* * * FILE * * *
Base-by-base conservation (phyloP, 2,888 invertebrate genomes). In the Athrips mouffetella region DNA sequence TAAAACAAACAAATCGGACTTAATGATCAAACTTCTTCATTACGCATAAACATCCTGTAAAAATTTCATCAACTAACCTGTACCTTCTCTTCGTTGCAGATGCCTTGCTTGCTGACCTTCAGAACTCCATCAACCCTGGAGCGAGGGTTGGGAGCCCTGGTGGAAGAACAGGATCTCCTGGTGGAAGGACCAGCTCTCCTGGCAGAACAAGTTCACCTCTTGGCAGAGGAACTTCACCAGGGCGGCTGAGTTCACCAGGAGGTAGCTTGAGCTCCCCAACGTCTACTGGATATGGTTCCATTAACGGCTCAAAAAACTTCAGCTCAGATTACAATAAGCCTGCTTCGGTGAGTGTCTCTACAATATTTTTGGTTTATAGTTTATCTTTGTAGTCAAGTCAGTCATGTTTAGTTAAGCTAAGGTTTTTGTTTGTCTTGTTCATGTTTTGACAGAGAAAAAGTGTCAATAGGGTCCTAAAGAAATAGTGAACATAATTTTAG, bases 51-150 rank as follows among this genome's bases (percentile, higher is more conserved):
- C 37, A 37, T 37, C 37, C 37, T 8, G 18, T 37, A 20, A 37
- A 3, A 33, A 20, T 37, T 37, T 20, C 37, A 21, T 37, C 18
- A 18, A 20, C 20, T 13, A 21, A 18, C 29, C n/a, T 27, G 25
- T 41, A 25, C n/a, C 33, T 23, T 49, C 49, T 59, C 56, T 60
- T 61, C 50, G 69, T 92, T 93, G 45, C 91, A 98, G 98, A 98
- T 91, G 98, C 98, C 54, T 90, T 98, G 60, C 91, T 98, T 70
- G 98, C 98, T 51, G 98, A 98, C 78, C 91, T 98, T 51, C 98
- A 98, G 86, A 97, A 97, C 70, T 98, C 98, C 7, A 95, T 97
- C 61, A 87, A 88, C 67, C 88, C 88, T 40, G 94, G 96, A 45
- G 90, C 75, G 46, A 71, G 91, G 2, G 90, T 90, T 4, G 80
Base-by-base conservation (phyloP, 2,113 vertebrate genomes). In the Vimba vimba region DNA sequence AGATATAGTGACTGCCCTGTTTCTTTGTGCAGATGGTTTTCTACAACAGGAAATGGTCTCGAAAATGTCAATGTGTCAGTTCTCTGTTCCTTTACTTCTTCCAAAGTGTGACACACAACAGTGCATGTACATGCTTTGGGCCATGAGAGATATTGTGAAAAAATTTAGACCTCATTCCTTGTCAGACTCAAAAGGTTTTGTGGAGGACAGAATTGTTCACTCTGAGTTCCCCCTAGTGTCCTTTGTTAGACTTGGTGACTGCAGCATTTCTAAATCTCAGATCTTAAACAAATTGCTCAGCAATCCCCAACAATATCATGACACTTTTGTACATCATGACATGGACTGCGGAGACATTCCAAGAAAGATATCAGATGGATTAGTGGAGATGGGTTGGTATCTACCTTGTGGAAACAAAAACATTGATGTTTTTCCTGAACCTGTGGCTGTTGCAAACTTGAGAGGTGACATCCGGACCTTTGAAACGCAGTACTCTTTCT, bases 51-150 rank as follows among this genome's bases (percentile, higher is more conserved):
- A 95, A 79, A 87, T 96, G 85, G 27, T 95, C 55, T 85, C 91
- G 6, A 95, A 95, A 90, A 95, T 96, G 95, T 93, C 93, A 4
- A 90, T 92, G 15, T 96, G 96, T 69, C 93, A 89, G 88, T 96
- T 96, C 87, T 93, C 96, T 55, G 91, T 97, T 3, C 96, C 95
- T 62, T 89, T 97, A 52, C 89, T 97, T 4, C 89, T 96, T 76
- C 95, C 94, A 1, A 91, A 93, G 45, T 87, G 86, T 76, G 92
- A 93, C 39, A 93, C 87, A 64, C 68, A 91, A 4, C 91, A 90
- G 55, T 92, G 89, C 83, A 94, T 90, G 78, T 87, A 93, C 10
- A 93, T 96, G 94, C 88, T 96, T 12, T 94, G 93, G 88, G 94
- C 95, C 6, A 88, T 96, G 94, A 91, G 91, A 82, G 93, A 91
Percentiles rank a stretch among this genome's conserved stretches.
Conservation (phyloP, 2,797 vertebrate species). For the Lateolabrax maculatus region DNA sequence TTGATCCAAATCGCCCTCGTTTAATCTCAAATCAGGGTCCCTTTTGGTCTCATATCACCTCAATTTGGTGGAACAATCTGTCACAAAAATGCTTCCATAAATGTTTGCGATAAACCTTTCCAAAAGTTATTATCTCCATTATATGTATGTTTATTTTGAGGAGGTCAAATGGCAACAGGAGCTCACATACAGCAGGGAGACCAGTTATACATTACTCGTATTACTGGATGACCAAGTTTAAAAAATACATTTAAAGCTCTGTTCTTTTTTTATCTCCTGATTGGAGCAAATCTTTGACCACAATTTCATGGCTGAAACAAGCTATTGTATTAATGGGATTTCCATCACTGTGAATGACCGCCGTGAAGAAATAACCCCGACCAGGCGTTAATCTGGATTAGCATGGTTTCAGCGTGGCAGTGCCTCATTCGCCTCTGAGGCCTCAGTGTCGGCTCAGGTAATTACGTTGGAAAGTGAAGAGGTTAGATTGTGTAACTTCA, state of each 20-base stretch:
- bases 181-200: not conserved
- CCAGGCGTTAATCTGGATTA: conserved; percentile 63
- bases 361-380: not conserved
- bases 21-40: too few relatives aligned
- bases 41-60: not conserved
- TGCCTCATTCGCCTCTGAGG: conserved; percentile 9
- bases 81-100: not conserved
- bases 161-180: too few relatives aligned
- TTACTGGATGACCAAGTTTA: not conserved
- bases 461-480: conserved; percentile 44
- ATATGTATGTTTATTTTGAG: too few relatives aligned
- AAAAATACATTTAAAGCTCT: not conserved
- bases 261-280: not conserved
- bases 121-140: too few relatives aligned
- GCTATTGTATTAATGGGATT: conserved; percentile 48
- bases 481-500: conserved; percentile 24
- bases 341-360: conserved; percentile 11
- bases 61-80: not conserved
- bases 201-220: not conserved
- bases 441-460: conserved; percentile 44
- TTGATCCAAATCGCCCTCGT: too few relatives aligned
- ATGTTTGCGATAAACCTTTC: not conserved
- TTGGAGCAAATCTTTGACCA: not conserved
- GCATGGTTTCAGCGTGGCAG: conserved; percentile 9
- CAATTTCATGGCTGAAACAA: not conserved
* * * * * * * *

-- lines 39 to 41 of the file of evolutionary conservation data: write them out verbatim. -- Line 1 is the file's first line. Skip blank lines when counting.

- GCTATTGTATTAATGGGATT: conserved; percentile 48
- bases 481-500: conserved; percentile 24
- bases 341-360: conserved; percentile 11